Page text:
In addition, the grandstand has metal fasteners that have deteriorated over time and provides no wheelchair access.  Maintaining and improving access to the grandstand, installing an eight-lane track and a synthetic turf field, and also replacing existing lights with LEDs would cost an estimated $5,300,000.

What are the costs and benefits of an all-weather field?
The construction cost of all-weather turf is about 20% higher than natural grass but it can be used 300-400% more than grass, which must be “rested” for several months each year.  Additional benefits include water savings of 1.2 – 1.5 million gallons annually, and a 70% reduction in field maintenance costs.

What type of “fill” will be used in the artificial turf?
The board has decided that the infill material will not be “crumb rubber”.  The infill will be cork, coconut fiber, or some other non-toxic product.

What provision has been made to pay for the eventual replacement of the artificial turf?
All-weather turf typically lasts for about 12 – 15 years, after which the carpet layer needs to be replaced.  The school district is allocating $70,000 annually to a dedicated reserve to pay for the turf replacement.  The turf is 100% recyclable.

How much will the bond proposal under consideration cost the “average” homeowner?
The payment structure would influence a homeowner’s annual cost. The lower the initial tax burden, the higher the island’s total principal and interest payment, and vice versa. Under the scenarios being considered, annual taxes on a $500,000 home would increase taxes by a maximum of $5 per month.

What is a bond?
A bond is a loan that must be approved by the voters. Capital bonds are used to pay for facility improvements that cost more than the district can pay for with levies.  Usually these improvements have a life span of twenty years or more.  To issue a bond, the district enters into an agreement with a lender at a fixed interest rate with a fixed repayment plan – typically for a period of 15 to 21 years.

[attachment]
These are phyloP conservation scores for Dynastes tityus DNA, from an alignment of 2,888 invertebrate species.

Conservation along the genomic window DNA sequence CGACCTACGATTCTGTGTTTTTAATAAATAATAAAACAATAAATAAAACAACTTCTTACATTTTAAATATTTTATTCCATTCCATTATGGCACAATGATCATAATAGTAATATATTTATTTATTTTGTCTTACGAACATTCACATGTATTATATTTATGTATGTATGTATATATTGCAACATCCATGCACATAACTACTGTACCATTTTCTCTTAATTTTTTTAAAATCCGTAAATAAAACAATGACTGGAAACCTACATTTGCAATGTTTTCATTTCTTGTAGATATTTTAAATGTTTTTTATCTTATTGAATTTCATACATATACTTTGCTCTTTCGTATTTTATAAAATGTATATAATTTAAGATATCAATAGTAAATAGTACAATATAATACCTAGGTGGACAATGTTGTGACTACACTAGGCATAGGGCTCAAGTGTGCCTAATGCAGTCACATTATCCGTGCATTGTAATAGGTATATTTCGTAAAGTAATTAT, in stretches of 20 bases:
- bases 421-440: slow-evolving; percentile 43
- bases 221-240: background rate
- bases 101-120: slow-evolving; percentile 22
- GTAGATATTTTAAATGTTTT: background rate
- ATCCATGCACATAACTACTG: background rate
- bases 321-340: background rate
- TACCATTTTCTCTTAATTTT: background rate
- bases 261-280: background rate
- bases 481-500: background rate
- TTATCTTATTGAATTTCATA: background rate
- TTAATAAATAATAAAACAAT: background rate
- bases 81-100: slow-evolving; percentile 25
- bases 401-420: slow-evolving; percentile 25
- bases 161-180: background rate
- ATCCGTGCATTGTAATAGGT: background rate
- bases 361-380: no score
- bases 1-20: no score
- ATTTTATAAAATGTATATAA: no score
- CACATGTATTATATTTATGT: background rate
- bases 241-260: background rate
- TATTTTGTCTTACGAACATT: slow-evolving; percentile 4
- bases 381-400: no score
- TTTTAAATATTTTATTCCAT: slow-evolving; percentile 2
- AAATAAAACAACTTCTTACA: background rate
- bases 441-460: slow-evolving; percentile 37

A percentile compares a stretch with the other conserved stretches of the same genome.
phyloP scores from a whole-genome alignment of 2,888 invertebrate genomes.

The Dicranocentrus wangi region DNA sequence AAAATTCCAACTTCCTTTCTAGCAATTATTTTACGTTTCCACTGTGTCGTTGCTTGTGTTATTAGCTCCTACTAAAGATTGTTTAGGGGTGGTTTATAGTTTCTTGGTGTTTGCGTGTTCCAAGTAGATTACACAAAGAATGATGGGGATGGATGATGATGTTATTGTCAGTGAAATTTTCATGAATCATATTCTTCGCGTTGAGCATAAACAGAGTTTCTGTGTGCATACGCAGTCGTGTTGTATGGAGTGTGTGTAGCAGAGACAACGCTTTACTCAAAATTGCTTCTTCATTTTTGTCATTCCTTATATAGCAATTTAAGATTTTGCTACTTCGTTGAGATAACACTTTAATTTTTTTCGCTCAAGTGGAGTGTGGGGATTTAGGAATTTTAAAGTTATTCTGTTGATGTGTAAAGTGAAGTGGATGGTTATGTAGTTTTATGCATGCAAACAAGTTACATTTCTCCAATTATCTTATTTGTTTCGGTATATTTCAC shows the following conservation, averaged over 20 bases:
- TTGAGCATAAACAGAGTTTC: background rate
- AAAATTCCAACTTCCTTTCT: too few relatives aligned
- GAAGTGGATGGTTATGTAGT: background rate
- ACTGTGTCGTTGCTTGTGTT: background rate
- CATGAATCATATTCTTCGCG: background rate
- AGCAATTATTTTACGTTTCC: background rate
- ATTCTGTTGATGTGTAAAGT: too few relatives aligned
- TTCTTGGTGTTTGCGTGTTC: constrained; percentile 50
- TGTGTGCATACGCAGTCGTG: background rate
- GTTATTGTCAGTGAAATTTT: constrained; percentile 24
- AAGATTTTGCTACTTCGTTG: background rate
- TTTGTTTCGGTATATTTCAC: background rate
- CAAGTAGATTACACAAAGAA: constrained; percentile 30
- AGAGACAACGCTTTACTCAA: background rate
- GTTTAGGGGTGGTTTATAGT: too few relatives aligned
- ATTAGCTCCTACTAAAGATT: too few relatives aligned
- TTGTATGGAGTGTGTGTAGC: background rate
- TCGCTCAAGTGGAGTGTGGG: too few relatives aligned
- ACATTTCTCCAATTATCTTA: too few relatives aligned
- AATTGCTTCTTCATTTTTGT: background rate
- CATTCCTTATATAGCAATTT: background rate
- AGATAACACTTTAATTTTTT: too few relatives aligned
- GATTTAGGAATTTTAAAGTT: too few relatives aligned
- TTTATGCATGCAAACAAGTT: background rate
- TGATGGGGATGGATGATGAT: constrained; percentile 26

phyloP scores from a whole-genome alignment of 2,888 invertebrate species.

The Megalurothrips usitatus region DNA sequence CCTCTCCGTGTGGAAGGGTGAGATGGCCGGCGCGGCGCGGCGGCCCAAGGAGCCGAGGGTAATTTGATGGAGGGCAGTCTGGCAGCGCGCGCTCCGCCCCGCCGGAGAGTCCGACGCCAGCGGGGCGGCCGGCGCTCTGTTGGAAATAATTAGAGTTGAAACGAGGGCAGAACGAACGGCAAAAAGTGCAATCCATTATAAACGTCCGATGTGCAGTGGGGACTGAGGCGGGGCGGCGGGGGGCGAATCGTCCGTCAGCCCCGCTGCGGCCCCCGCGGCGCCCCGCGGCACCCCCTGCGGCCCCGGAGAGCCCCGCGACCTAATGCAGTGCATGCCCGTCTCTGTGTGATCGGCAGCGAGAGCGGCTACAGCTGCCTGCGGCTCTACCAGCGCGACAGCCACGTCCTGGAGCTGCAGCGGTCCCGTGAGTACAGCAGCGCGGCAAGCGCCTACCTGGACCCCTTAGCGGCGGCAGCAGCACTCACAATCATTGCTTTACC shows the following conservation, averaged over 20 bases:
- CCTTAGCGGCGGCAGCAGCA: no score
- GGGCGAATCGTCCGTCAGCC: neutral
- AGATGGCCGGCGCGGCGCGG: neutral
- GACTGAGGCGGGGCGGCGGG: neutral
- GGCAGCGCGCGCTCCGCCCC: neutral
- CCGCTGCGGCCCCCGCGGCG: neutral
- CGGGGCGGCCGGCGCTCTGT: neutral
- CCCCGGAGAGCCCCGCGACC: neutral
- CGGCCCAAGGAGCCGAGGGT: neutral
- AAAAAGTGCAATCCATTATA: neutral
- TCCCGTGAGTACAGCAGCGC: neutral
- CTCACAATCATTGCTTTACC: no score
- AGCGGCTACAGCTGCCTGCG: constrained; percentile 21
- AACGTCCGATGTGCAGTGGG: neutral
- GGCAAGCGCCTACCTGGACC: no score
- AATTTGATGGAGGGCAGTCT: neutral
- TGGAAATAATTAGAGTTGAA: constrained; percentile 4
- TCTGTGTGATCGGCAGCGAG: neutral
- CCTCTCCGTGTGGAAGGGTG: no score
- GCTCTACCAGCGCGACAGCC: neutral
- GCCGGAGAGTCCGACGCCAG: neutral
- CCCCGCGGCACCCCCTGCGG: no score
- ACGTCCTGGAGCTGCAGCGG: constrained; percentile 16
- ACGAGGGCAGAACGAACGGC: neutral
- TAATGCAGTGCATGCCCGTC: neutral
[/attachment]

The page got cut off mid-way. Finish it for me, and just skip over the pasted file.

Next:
What is the difference between the general fund and the capital facilities fund?
The district pays for its operating expenses out of the general fund. These expenses include staffing, maintenance, instructional materials and supplies, transportation, and student services. The capital fund finances long-term building and equipment expenditures. Capital dollars are completely separate from the general fund and by law cannot be used to buy classroom supplies or pay instructional staff. However, careful expenditure of capital dollars can positively affect the general fund. For example, by installing energy-efficient lighting systems and fields that conserve water use, utility costs can be reduced and the savings used to support classroom activities. General and capital funds are financed through federal, state, and local taxes.

How does the current economic climate affect the construction costs?
Past experience has shown that potential costs for a construction project of this size can increase with the passage of time due to the currently busy construction market, and inflationary pressures.  Part of the planning process for the project includes contingencies to accommodate estimated inflationary costs.

Where can I get more information?
The district’s website, www.vashonsd.org, has current information on this bond proposal.  You may also call the superintendent’s office, 206.463.8534 for further questions and information.